Some organizations do it well, but many find it a challenge.
There is the full spectrum, ranging from having no metrics at all, to a monthly ritual of preparing a HUGE report deck (that unfortunately often just gets ignored). Likewise some metrics can be manipulated or played, disguising the real situation. It's quite a conundrum.... but we are here to help.
In this article we're going to specifically focus on incident management metrics, outlining a framework to select them as well as some of our personal favourites. While there are many areas of IT service management (ITSM), this is a great starting point because it's relevant to every organisation and you can see the results of your effort in a relatively short time-frame. So here we go!
Great Guidelines for choosing Metrics and KPIs
- Make them Actionable: Your metrics should tell a story, allowing you to understand what is happening and consequently take action. The trick is to ask yourself "If this metric changes would I take action, and if so, where would I take it?". It is a good exercise to record these answers and review them with a colleague for confirmation.
- Target Improvements: Choose a small set of metrics (say 4-5) that specifically target areas you think you need to improve. General Metrics will help to create context, but reviewing them is a waste of time if they take the place of those that would guide concrete and beneficial action.
- Tell the story of the Customer: While IT is the glue that sticks organisations together, its purpose is to facilitate users. Understanding the internal performance of the support team is valuable, but you must be able to extrapolate your findings back to the benefit gained by the customer or organisation. For each metric you choose try to write down the related customer/business impact you expect to be measuring.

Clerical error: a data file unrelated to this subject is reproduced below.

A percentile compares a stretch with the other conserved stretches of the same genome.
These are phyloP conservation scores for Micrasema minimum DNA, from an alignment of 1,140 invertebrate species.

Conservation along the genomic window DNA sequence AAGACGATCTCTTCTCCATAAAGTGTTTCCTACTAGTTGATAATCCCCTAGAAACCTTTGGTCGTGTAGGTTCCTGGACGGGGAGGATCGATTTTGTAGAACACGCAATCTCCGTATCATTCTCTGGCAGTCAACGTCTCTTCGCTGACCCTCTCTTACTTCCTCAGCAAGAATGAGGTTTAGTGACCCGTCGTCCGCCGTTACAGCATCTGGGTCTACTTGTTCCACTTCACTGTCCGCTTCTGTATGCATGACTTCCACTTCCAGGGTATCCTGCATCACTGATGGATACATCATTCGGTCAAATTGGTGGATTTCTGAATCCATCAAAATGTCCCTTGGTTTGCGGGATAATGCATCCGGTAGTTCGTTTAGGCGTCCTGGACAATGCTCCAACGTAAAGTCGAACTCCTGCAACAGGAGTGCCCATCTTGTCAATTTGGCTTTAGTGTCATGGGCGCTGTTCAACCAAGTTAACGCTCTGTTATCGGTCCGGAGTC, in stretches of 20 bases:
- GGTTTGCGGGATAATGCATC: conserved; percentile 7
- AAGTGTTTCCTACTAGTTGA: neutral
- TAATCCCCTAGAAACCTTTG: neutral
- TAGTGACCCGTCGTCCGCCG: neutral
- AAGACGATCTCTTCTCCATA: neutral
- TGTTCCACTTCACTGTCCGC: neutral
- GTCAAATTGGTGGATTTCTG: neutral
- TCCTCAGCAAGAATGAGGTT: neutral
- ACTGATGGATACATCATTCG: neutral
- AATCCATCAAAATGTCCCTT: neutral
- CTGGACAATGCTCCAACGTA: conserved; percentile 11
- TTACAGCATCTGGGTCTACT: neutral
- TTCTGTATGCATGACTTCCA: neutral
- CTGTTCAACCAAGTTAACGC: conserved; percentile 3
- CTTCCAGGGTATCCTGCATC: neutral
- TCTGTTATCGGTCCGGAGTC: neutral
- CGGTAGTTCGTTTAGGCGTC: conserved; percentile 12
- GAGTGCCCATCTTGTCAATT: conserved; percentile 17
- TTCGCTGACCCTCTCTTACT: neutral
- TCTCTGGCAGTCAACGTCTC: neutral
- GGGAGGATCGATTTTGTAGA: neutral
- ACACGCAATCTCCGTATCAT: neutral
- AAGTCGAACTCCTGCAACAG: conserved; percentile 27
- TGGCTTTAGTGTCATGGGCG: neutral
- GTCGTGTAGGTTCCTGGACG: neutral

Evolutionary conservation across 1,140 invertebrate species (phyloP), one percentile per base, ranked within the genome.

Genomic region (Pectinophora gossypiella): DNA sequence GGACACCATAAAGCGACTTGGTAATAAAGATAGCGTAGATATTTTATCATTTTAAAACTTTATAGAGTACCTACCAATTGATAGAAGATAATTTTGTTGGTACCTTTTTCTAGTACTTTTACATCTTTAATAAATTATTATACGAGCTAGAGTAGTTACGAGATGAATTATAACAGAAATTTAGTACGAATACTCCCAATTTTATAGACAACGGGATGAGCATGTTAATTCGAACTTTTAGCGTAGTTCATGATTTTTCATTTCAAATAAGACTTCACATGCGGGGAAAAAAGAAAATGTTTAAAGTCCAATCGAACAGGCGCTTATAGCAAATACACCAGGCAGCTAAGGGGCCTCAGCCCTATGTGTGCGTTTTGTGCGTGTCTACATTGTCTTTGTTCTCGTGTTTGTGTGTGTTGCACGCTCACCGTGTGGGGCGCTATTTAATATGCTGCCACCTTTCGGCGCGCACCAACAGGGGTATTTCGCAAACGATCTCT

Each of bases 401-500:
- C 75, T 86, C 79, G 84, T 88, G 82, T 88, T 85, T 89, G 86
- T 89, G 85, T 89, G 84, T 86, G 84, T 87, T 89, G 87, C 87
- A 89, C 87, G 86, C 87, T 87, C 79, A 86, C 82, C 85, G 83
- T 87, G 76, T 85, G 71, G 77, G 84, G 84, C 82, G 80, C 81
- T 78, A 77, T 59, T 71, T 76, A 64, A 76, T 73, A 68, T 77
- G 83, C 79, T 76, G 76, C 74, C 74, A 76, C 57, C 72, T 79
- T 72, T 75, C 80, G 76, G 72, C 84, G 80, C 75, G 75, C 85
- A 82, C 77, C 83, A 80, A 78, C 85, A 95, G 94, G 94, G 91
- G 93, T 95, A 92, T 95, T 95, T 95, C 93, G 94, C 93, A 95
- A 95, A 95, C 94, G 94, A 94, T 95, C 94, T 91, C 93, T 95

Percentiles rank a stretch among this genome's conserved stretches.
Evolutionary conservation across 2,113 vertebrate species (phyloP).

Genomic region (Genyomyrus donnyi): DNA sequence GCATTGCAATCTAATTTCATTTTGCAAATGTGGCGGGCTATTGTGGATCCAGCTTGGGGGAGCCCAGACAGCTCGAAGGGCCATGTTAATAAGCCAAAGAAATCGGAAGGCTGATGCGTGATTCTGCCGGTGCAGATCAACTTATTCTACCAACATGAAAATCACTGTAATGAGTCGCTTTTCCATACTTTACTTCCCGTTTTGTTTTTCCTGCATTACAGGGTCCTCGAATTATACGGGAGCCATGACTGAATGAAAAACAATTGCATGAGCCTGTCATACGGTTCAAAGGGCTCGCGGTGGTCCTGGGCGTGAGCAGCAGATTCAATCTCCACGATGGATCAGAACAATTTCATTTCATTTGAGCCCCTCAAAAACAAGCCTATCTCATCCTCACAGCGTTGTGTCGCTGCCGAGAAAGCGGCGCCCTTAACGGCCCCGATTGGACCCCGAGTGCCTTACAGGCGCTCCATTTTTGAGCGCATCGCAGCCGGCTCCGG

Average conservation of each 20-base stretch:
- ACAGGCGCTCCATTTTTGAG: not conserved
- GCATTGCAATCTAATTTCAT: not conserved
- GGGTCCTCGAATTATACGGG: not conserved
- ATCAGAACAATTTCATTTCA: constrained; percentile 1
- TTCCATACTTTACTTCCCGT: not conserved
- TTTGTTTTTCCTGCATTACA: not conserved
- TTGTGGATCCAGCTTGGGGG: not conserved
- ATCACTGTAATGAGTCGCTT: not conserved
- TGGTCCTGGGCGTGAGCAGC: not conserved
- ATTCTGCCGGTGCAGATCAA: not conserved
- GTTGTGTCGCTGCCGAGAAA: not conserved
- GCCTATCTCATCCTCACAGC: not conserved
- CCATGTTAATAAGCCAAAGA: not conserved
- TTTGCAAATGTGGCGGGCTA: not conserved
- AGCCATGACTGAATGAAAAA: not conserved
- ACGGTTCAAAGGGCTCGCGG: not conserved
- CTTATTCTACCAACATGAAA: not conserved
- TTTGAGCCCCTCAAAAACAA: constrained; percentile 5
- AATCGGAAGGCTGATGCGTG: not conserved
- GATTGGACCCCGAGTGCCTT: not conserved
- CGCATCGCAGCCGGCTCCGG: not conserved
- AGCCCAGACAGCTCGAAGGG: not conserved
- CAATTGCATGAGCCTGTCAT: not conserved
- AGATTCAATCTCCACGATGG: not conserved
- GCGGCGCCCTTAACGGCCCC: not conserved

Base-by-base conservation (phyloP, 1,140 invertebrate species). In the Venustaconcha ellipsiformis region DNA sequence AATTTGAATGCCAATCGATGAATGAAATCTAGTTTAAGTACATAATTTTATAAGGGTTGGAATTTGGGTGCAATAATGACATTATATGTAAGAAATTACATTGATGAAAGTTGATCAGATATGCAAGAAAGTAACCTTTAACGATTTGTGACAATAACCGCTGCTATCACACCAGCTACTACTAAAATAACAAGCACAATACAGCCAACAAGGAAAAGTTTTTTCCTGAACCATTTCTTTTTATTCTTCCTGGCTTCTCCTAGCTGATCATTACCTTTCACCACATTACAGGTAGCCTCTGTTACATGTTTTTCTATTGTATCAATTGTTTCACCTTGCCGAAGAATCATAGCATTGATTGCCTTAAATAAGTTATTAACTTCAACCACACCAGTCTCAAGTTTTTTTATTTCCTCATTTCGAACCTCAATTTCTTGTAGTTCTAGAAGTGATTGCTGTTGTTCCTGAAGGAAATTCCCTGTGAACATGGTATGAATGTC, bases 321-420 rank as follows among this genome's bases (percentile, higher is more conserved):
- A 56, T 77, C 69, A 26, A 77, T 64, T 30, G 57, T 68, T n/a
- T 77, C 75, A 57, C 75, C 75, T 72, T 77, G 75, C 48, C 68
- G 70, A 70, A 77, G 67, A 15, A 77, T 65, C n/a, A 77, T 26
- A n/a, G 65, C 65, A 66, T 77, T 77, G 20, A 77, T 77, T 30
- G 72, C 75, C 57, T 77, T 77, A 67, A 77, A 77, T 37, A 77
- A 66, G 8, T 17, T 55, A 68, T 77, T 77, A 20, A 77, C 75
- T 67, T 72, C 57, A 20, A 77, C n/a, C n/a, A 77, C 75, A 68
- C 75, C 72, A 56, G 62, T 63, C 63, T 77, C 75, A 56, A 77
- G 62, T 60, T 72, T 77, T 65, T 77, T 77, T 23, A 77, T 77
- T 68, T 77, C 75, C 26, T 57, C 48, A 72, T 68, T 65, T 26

- Prepare to Measure Change: Compare against baseline data wherever possible and ensure you can track the metrics using equivalent populations across time. Aggregated data often hides details, so consider examining distributions instead of averages, for example, the Distribution of Incident Resolution Time versus Average Resolution Time.
So now we know how to choose, where do we start?
As with most things, it often helps to have some examples, so we've gone ahead and compiled a list of our favourite KPIs and Metrics as your own personal thought starter.
The Top 12 KPIs and Metrics you should consider for incident management greatness!
- Incidents without Resolution Method - Percentage of Incidents without a known resolution method. Great for identifying gaps in your internal and external facing Knowledge Base and Knowledge Management systems.
- Incidents Resolved Remotely - Percentage of Incidents solved without a physical intervention at the problem hardware. Apart from being an efficiency indicator, this also helps to identify systemic hardware issues and capability gaps in your remote access tools and systems.
- Initial Response Time - The time between the Incident being reported and the first response from the Service Desk (excluding automatic notifications). This is a THE KEY enabler to encouraging User Self Server (#4) and also boosting Customer Satisfaction (#12). Evaluate both the Average and Distributions.